Costoluto Genovese is a large, juicy Italian heirloom tomato with an acidic-tart full-tomato flavor well suited for slicing and serving fresh or cooking.
Costoluto Genovese has been a Mediterranean favorite since at least the early eighteenth century. The key to this mid-season beefsteak’s rich tomato flavor is heat. Grown away from the dry, sun-drenched gardens of the Mediterranean this tomato might disappoint.
Mid-season tomatoes such as Costoluto Genovese are ready for harvest mid summer. Late-season tomatoes demand 80 or more days to mature; mid-season tomatoes reach their peak at about 70 days and sometimes earlier.
Costoluto Genovese is heavily lobed, even scalloped. In profile this tomato appears flattened and fluted to the point of convoluted. Appearances needn’t be off putting; Costoluto Genovese slices nicely at its scallops and is perfect for adding to fresh vegetable plates. Of course, like any other beefsteak this tomato is very meaty and can be sliced across to make a tasty tomato and basil sandwich.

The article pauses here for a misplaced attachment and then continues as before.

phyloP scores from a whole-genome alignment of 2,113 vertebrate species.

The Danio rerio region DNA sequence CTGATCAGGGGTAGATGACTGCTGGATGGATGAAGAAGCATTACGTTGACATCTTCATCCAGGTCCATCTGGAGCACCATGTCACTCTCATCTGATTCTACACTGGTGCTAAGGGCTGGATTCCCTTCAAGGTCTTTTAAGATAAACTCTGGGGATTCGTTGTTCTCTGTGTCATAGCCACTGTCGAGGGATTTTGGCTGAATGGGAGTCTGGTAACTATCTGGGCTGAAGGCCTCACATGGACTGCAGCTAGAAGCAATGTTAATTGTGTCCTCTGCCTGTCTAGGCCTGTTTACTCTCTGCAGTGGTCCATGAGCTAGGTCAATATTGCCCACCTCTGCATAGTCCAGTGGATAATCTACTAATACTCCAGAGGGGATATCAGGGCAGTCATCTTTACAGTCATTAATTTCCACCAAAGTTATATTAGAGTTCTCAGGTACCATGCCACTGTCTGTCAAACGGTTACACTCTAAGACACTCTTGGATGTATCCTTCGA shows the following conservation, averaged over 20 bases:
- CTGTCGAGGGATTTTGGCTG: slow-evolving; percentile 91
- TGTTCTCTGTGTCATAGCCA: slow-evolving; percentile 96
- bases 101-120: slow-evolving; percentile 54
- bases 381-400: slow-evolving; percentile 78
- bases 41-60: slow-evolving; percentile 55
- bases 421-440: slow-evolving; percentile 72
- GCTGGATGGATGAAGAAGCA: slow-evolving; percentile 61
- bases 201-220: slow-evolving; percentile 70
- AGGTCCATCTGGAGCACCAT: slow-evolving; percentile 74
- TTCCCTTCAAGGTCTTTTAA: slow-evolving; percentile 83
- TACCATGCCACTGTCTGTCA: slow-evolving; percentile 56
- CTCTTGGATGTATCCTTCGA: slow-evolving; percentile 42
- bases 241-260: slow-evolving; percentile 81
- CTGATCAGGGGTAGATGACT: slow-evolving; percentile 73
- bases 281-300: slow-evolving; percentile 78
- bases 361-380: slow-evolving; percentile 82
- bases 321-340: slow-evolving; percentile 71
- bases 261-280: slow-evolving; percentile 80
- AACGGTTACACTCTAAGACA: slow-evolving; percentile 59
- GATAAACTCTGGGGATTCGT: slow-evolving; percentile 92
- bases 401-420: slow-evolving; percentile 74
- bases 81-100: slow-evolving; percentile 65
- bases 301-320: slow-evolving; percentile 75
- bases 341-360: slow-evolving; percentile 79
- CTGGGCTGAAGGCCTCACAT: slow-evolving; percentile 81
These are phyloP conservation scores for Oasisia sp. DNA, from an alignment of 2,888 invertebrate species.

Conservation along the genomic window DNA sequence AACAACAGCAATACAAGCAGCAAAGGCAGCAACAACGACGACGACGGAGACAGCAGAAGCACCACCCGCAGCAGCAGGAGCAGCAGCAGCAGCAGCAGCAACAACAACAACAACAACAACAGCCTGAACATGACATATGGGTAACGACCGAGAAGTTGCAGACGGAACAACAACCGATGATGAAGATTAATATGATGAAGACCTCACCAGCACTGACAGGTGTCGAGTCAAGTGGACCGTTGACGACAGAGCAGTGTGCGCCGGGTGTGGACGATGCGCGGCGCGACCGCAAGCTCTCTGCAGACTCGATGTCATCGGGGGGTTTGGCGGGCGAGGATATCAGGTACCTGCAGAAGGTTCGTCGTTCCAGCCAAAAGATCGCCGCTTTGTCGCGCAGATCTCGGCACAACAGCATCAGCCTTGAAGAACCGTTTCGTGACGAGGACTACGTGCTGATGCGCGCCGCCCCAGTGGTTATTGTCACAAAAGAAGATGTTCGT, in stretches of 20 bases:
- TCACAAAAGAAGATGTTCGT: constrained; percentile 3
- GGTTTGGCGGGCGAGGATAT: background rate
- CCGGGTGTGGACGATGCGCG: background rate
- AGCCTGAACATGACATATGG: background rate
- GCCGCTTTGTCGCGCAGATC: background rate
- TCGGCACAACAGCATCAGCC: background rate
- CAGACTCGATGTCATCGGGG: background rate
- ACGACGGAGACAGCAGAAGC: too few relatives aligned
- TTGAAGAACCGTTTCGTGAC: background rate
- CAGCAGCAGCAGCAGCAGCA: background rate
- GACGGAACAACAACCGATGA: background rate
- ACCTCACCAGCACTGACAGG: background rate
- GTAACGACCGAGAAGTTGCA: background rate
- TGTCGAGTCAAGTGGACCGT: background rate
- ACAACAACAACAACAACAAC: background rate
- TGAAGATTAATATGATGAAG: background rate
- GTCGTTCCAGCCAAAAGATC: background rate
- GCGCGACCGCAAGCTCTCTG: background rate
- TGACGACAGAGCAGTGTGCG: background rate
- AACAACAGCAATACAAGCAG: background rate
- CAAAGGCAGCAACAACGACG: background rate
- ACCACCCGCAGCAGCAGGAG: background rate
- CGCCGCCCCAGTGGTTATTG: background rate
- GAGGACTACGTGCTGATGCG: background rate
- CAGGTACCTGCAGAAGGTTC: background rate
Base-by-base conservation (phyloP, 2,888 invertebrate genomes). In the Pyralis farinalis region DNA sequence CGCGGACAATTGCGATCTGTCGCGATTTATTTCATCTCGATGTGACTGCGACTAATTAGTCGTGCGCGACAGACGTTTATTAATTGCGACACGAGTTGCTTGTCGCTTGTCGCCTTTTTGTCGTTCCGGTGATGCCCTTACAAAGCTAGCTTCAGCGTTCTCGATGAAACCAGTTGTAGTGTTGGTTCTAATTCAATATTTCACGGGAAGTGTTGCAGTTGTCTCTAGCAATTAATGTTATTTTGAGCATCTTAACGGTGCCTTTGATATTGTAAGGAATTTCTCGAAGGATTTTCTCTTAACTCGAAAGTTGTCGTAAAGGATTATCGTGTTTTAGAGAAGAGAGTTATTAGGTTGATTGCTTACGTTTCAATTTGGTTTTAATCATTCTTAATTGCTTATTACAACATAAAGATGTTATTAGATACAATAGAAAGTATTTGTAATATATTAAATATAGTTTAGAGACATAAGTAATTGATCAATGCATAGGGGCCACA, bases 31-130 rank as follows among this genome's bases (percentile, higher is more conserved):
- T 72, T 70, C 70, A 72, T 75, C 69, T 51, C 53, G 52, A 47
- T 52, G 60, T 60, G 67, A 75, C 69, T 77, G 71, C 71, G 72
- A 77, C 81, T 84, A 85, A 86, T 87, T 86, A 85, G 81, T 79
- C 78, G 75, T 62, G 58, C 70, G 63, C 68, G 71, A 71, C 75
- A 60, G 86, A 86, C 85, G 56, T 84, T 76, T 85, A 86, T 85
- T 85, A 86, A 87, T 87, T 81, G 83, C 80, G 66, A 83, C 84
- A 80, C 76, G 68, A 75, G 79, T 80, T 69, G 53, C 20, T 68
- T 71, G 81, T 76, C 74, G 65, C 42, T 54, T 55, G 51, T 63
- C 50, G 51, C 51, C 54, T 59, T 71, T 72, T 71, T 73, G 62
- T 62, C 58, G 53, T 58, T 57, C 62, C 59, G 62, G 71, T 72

In Italy Costoluto Genovese is a favorite for pasta sauces and pastes; for these, remove the this tomato’s medium-thick skin. Of course, the skin makes Costoluto Genovese a good choice for broiling and grilling. And if this prolific, indeterminate producer delivers more than you can keep up with, juicing is an excellent alternative for Costoluto Genovese.
Some people won’t hear about adding beefsteak tomatoes to mixed salads; they say sliced, cut tomatoes weep, dilute the dressing, and make the salad soggy. Well, the solution is quite simple: simply let the slices or wedges drain well on a paper towel. No formality should deny you one of the tastiest pleasures of summer.
The rich, sharp flavor of Parmesan cheese is a good match for almost every tomato, no exception is the Costoluto Genovese. Freshly grated Parmesan, complex-flavored and granular–grana, as they say in Italy–is a fine match for this broiled Costoluto Genovese recipe.